JIT inventory cons

With the added efficiency, JIT inventory also brings a set of drawbacks:

Stockout risks

Since you procure only when there’s demand, the risk of having stockouts and not being able to meet demands also increases.

Needs accurate planning

Proper demand forecasting and being able to predict customer buying behaviour is key if you are to succeed going JIT. Wrong demand calculations can leave a business with dry spells.

Risk of lower profits

Since you will have to procure fast, the option to scope and choose the best supplier goes away. Often, you may have to purchase raw materials with higher costs which in turn affects your margin.

Examples of companies using JIT

Here are examples of five companies that practice just in time inventory successfully.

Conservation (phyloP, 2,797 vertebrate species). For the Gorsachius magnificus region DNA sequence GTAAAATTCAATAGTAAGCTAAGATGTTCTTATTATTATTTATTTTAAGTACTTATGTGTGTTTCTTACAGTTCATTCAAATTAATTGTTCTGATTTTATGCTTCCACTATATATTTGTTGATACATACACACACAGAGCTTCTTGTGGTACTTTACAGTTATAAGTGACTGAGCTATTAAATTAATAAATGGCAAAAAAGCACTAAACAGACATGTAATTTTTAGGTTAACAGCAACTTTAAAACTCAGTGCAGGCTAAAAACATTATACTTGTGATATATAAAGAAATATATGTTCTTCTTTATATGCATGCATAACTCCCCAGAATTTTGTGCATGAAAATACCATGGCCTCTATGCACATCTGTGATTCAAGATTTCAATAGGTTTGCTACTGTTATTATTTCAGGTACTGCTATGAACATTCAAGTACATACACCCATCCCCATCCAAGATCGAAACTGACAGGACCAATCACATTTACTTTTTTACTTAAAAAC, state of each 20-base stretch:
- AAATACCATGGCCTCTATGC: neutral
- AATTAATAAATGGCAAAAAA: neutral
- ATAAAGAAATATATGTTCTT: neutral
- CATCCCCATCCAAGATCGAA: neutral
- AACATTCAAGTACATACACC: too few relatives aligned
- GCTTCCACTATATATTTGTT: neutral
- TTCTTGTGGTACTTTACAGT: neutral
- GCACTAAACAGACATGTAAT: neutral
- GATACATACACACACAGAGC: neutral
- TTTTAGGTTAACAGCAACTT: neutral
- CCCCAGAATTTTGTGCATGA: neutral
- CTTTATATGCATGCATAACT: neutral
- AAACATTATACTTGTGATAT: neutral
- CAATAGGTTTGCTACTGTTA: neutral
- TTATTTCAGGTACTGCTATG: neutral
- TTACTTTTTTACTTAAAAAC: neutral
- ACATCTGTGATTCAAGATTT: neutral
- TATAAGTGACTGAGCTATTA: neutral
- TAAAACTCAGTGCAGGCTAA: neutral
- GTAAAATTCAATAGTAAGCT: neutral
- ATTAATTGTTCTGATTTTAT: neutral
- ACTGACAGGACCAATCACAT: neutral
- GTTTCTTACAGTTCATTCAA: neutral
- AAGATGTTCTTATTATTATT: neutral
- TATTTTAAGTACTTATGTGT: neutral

Apple

Apple’s supply chain was one of the first companies to establish JIT back in 2001 and they continue to do so even today. They’re able to have all their products available at any given time. Tim Cook made their supply chain leaner by cutting down the number of suppliers and warehouses and changing the manufacturing line to support more contract based work.

Tesla

As of 2021, Tesla is huge and its booming stock prices have made its founder, Elon Musk, the richest person in the world. But it wasn’t always like this, Tesla was small and focused on a niche market—luxury electric cars. At the time, they didn’t have any car dealerships or retail stores, and cars were made to order. They also offer customizations before making a purchase, thanks to JIT.

Nike

With lean and JIT, Nike reduced their lead times by 40%. They did this back in 2012 to improve their production across Southeast Asia and since then have been able to produce and distribute new models faster in the market.